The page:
4th Company, 5th Egyptian Rifles in the thick of it

3rd Company, 1st Egyptian Rifles in foreground, beyond 4th Company, 5th Egyptian Rifles is in the thick of it and narrowly avoids being overrun, but it’s commander El Zahra Agha falls leading from the front…

On the left the 4/5th Rifles are caught in open order by the first wave of Dervishes, and a furious mêlée ensues, with casualties to both sides before the Ansars are thrown back, and only after the loss of the Egyptian Company Commander; Captain Wahab El Zahra Agha. On the right the Red Flag Riflemen have been despatched by the Anglo-Egyptian Artillery & Sailors, but more riflemen (from the Green Flags) are now approaching. In the centre the main body of the Green Flags Rub, including a band of fanatical Beja Hadendowa Fuzzy-Wuzzy Warriors, is now bearing down on the Egyptian 3/1st Rifle Company. Downriver Talahawiyeh has silenced the Mahdist Artillery and commencing focussing it’s attention on the rear of the advancing Dervish Infantry. The Red Flags meanwhile pick themselves back up and charge again at the 4/5th Rifle Company!

The battle reaches it’s climax, with the 4/5th Egyptians almost being overrun – however they hold on and throw back the Red Flags again – however in the midst of the carnage Colonel Ilyas Sayed Bey falls to a Mahdist Spear whilst leading the mêlée from the front – the Egyptians losing their Commander in Chief! As the remnants of the Red Flags retreat past the approaching wave of Green Flags, there is a an almost perceptual pause across the Egyptian side as they all hold their breath (will their morale survive the loss of their brave leader?), and the subsequent relieved exhale (as all units successfully passed their Major Morale test for loss of the C-in-C). The Egyptians regroup and consolidate – all their fire is now concentrated on the approaching Green Flags, and the latter stagger, then halt, in the face of this fire – the Dervishes are unable to push their attack forward and further and it falters. They hold their ground for a short while, before retiring, and are seen off by the unremitting fire of Talahawiyeh and the Egyptian Artillery. While the 4/5th Company regroups, the 3/1st & Talahawiyeh‘s Marines rapidly pursue the retiring Mahdist force and enter their fortified encampment & village before they regroup – the battle is over and a large stockpile of supplies are secured.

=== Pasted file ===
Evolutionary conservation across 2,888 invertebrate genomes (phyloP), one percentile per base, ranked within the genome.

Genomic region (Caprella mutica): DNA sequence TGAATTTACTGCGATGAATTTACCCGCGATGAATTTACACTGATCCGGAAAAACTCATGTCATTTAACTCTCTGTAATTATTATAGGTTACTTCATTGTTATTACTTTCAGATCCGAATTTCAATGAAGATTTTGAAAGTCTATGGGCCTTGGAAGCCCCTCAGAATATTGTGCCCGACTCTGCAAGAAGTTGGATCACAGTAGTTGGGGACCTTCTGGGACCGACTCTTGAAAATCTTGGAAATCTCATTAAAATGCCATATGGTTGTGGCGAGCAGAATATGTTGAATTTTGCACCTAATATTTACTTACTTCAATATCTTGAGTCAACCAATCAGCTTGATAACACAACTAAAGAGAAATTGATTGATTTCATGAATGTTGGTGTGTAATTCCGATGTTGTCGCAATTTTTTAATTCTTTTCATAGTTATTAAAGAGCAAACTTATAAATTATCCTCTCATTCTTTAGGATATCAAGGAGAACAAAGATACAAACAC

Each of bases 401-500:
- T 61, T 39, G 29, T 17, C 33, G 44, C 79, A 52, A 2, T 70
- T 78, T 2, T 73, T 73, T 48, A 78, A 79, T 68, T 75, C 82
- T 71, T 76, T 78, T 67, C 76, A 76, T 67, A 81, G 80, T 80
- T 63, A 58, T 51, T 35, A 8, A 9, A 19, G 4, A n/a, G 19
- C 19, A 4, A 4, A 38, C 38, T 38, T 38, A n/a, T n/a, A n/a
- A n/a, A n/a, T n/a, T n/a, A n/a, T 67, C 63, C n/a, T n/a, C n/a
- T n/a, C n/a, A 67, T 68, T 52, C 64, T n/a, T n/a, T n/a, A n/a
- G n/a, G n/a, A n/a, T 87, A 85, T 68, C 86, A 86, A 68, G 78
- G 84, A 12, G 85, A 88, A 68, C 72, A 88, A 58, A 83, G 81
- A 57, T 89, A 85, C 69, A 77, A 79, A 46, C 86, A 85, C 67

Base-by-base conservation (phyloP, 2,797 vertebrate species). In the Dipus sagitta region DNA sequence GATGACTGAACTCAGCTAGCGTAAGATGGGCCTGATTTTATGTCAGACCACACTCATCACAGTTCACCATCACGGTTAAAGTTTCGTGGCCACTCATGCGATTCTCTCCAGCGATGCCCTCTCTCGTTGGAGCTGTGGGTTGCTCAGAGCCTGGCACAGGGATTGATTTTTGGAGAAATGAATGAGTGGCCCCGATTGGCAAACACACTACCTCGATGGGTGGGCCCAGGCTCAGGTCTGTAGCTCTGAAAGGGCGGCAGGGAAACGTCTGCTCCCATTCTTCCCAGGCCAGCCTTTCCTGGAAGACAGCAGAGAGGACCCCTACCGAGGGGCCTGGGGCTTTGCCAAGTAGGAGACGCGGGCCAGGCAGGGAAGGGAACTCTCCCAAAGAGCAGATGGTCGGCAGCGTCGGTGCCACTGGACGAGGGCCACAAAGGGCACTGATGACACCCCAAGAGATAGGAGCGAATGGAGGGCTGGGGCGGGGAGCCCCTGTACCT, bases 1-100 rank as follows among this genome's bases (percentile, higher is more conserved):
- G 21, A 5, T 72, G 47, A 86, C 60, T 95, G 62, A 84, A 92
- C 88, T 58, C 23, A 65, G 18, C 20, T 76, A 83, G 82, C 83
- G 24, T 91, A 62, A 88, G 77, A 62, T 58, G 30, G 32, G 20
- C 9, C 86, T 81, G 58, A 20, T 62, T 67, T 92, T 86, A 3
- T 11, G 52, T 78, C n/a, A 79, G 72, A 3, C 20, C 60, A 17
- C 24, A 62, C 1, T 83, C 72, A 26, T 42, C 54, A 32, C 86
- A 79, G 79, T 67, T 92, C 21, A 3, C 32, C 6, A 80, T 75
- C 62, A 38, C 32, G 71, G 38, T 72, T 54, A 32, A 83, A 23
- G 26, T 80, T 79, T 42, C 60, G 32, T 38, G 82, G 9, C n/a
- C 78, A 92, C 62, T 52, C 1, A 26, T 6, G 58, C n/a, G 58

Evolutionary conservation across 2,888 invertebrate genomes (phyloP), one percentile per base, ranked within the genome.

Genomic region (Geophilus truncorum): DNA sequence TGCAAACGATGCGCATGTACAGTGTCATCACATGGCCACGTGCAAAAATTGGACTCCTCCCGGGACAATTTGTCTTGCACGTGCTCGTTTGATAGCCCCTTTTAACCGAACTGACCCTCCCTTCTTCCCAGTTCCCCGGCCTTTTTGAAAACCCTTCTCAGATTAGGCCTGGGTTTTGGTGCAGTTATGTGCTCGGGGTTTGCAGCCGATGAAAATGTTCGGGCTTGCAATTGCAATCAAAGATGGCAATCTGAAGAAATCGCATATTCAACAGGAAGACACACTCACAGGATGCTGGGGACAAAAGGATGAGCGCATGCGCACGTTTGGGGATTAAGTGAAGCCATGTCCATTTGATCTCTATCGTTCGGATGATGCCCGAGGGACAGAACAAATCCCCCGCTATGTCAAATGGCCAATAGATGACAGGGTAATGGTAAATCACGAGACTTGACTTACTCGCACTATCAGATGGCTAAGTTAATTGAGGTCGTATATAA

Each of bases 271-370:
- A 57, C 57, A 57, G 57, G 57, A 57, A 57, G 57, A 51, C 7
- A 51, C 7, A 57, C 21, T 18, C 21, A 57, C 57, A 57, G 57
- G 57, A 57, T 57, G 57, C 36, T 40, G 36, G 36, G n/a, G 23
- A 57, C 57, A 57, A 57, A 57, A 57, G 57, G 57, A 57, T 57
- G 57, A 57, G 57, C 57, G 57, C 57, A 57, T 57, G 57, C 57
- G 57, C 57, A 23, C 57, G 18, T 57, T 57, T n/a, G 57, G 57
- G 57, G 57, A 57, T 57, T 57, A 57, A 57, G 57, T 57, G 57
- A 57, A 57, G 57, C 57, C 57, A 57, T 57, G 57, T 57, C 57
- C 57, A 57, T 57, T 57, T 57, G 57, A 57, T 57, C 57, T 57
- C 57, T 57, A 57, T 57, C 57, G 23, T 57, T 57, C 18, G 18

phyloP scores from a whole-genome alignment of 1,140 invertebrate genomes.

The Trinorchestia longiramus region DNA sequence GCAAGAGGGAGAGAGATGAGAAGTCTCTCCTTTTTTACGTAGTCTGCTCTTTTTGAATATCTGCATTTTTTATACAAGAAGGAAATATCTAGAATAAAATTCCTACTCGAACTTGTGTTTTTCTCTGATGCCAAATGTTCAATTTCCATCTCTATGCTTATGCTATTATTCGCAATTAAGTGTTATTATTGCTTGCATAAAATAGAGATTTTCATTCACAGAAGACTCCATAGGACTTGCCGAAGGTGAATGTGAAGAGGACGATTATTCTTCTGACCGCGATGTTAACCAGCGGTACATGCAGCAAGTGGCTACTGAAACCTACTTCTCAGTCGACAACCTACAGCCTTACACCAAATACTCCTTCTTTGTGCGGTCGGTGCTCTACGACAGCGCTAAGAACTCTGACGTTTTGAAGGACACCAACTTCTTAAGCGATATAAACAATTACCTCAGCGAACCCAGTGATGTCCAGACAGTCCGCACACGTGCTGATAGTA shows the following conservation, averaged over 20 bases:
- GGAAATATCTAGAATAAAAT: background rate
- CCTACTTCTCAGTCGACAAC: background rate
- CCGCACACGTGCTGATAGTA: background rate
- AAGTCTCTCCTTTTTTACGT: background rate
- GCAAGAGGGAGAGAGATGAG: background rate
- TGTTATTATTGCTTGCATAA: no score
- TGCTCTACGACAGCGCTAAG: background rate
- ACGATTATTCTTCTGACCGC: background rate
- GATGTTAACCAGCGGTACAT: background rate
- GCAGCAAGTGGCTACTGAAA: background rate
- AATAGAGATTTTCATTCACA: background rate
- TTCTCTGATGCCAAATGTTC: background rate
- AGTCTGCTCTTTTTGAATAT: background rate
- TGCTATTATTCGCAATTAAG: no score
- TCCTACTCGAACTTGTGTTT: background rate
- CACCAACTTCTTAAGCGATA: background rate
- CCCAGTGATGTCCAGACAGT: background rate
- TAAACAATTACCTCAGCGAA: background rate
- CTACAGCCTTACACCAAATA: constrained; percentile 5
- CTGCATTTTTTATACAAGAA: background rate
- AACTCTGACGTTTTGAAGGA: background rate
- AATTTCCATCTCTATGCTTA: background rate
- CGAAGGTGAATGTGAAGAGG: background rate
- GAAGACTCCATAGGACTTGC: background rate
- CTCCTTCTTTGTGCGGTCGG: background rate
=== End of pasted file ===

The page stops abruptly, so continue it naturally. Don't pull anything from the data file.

While not a Pyrrhic victory, the battle was costly for the Egyptians, aside from the loss of 2 experienced officers (Sayed Bey & El Zahra Agha), their were a further 7 dead & wounded – overall about 15% casualties. However the victory not only secured several months more of supplies and food for the town, it also provided a temporary check on the Mahdists, and combined with Sir Henry’s victory the day before almost imperceptibly started to dampen the fury of the revolt in Northern Sudan.

War Correspondents’ Images

About The Game

All the terrain & figures are from my collection, except the Palm Trees which were supplied by Kieran Mahony. The figures are mostly 28mm Perry Miniature’s with the odd Wargames Foundry (Sailors & Steamer Crew and Civilians) & Castaway Arts (Steamer Crew, Arab Civilians, & a couple of Dervish Riflemen) mixed in. The Talahawiyeh is the John Jenkin’s African River Steamer with minor modifications and the addition of some London War Room guns…

Return to Turn 03: January 1884 of the campaign.

(This game was played in April 2011).

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  • Michael Peterson

    A terrific looking table and figures, it really captures the spirit of colonial warfare. A most enjoyable AAR.

    • Thanks Michael – appreciate the kind words. And yes really starting to get a good set of terrain for Colonials now so the games are really looking the part! Luckily there are 3 of us at the AWC who are really into 28mm TSATF Colonials and we all have variety of armies and lots of good terrain, so we can cover lots of theatres (and armies) such as Sudan, Darkest Africa, Zulu War, and NWF easily between us. And these are easily morphed to comparable theatres like East Africa, Germans in the Pacific, plus of course WW1 in Africa, Middle East, China, etc, not to mention any pulp-like stuff set immediately post WW1. Glad you liked the AAR – it’s a bit brief but sets the tone I think (as it was a very fast moving battle)! 🙂